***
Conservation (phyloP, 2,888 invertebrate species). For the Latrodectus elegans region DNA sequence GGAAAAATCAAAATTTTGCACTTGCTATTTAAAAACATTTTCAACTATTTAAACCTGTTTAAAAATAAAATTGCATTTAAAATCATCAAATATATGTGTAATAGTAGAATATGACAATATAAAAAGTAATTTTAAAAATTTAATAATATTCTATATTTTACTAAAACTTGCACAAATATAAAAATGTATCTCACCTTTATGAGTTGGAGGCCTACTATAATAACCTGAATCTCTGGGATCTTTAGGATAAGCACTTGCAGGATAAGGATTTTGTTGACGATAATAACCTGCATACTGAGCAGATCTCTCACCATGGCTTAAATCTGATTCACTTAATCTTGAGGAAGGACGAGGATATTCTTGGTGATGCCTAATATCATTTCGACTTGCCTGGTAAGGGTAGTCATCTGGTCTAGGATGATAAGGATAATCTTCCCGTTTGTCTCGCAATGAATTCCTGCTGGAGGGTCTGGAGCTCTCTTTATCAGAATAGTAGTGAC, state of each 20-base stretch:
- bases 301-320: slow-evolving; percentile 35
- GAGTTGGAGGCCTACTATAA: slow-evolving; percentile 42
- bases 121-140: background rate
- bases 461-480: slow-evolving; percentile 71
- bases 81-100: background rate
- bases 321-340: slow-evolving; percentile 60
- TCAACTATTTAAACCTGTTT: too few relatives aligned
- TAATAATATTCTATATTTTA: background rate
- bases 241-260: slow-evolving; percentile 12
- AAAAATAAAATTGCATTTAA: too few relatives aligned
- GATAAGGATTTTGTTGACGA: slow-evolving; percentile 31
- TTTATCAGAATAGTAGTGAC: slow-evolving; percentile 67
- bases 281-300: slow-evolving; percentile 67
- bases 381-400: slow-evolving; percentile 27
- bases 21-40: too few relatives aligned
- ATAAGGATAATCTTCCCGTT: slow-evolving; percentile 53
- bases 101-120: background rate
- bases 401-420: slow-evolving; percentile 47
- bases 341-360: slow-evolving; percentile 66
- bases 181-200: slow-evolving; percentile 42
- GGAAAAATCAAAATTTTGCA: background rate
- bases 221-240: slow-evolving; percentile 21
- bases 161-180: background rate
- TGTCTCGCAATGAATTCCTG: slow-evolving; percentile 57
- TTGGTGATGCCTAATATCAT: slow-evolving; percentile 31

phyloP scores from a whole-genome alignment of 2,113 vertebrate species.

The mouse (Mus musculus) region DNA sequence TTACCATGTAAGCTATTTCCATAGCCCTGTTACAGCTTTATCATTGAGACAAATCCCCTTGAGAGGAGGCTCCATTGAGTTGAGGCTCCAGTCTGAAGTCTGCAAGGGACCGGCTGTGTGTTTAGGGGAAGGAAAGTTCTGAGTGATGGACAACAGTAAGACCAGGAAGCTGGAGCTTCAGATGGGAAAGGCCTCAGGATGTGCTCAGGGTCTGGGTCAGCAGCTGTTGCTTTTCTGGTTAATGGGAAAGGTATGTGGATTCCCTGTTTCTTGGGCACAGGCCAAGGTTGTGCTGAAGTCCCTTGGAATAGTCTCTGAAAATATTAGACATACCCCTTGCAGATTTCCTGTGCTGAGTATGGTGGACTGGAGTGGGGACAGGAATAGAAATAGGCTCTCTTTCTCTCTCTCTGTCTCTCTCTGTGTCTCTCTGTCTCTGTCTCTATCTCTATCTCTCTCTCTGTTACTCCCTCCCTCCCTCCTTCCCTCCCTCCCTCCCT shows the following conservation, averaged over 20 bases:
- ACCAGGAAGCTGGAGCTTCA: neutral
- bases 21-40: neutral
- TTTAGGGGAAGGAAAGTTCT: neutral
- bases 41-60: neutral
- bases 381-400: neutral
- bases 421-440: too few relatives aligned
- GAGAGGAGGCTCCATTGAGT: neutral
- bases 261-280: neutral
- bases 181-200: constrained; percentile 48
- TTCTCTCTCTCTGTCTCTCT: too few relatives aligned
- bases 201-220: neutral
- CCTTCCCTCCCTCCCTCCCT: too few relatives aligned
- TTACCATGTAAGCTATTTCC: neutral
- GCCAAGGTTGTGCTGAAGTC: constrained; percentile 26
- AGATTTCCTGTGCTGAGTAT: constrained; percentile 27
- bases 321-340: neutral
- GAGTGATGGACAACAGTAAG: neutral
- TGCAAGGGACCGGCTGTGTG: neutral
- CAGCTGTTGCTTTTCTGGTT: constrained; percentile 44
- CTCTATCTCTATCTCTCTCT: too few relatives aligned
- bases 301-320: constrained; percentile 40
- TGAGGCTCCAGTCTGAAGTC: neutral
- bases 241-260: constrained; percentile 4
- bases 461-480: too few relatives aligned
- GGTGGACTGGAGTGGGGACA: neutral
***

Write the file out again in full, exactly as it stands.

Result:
Conservation (phyloP, 2,888 invertebrate species). For the Latrodectus elegans region DNA sequence GGAAAAATCAAAATTTTGCACTTGCTATTTAAAAACATTTTCAACTATTTAAACCTGTTTAAAAATAAAATTGCATTTAAAATCATCAAATATATGTGTAATAGTAGAATATGACAATATAAAAAGTAATTTTAAAAATTTAATAATATTCTATATTTTACTAAAACTTGCACAAATATAAAAATGTATCTCACCTTTATGAGTTGGAGGCCTACTATAATAACCTGAATCTCTGGGATCTTTAGGATAAGCACTTGCAGGATAAGGATTTTGTTGACGATAATAACCTGCATACTGAGCAGATCTCTCACCATGGCTTAAATCTGATTCACTTAATCTTGAGGAAGGACGAGGATATTCTTGGTGATGCCTAATATCATTTCGACTTGCCTGGTAAGGGTAGTCATCTGGTCTAGGATGATAAGGATAATCTTCCCGTTTGTCTCGCAATGAATTCCTGCTGGAGGGTCTGGAGCTCTCTTTATCAGAATAGTAGTGAC, state of each 20-base stretch:
- bases 301-320: slow-evolving; percentile 35
- GAGTTGGAGGCCTACTATAA: slow-evolving; percentile 42
- bases 121-140: background rate
- bases 461-480: slow-evolving; percentile 71
- bases 81-100: background rate
- bases 321-340: slow-evolving; percentile 60
- TCAACTATTTAAACCTGTTT: too few relatives aligned
- TAATAATATTCTATATTTTA: background rate
- bases 241-260: slow-evolving; percentile 12
- AAAAATAAAATTGCATTTAA: too few relatives aligned
- GATAAGGATTTTGTTGACGA: slow-evolving; percentile 31
- TTTATCAGAATAGTAGTGAC: slow-evolving; percentile 67
- bases 281-300: slow-evolving; percentile 67
- bases 381-400: slow-evolving; percentile 27
- bases 21-40: too few relatives aligned
- ATAAGGATAATCTTCCCGTT: slow-evolving; percentile 53
- bases 101-120: background rate
- bases 401-420: slow-evolving; percentile 47
- bases 341-360: slow-evolving; percentile 66
- bases 181-200: slow-evolving; percentile 42
- GGAAAAATCAAAATTTTGCA: background rate
- bases 221-240: slow-evolving; percentile 21
- bases 161-180: background rate
- TGTCTCGCAATGAATTCCTG: slow-evolving; percentile 57
- TTGGTGATGCCTAATATCAT: slow-evolving; percentile 31

phyloP scores from a whole-genome alignment of 2,113 vertebrate species.

The mouse (Mus musculus) region DNA sequence TTACCATGTAAGCTATTTCCATAGCCCTGTTACAGCTTTATCATTGAGACAAATCCCCTTGAGAGGAGGCTCCATTGAGTTGAGGCTCCAGTCTGAAGTCTGCAAGGGACCGGCTGTGTGTTTAGGGGAAGGAAAGTTCTGAGTGATGGACAACAGTAAGACCAGGAAGCTGGAGCTTCAGATGGGAAAGGCCTCAGGATGTGCTCAGGGTCTGGGTCAGCAGCTGTTGCTTTTCTGGTTAATGGGAAAGGTATGTGGATTCCCTGTTTCTTGGGCACAGGCCAAGGTTGTGCTGAAGTCCCTTGGAATAGTCTCTGAAAATATTAGACATACCCCTTGCAGATTTCCTGTGCTGAGTATGGTGGACTGGAGTGGGGACAGGAATAGAAATAGGCTCTCTTTCTCTCTCTCTGTCTCTCTCTGTGTCTCTCTGTCTCTGTCTCTATCTCTATCTCTCTCTCTGTTACTCCCTCCCTCCCTCCTTCCCTCCCTCCCTCCCT shows the following conservation, averaged over 20 bases:
- ACCAGGAAGCTGGAGCTTCA: neutral
- bases 21-40: neutral
- TTTAGGGGAAGGAAAGTTCT: neutral
- bases 41-60: neutral
- bases 381-400: neutral
- bases 421-440: too few relatives aligned
- GAGAGGAGGCTCCATTGAGT: neutral
- bases 261-280: neutral
- bases 181-200: constrained; percentile 48
- TTCTCTCTCTCTGTCTCTCT: too few relatives aligned
- bases 201-220: neutral
- CCTTCCCTCCCTCCCTCCCT: too few relatives aligned
- TTACCATGTAAGCTATTTCC: neutral
- GCCAAGGTTGTGCTGAAGTC: constrained; percentile 26
- AGATTTCCTGTGCTGAGTAT: constrained; percentile 27
- bases 321-340: neutral
- GAGTGATGGACAACAGTAAG: neutral
- TGCAAGGGACCGGCTGTGTG: neutral
- CAGCTGTTGCTTTTCTGGTT: constrained; percentile 44
- CTCTATCTCTATCTCTCTCT: too few relatives aligned
- bases 301-320: constrained; percentile 40
- TGAGGCTCCAGTCTGAAGTC: neutral
- bases 241-260: constrained; percentile 4
- bases 461-480: too few relatives aligned
- GGTGGACTGGAGTGGGGACA: neutral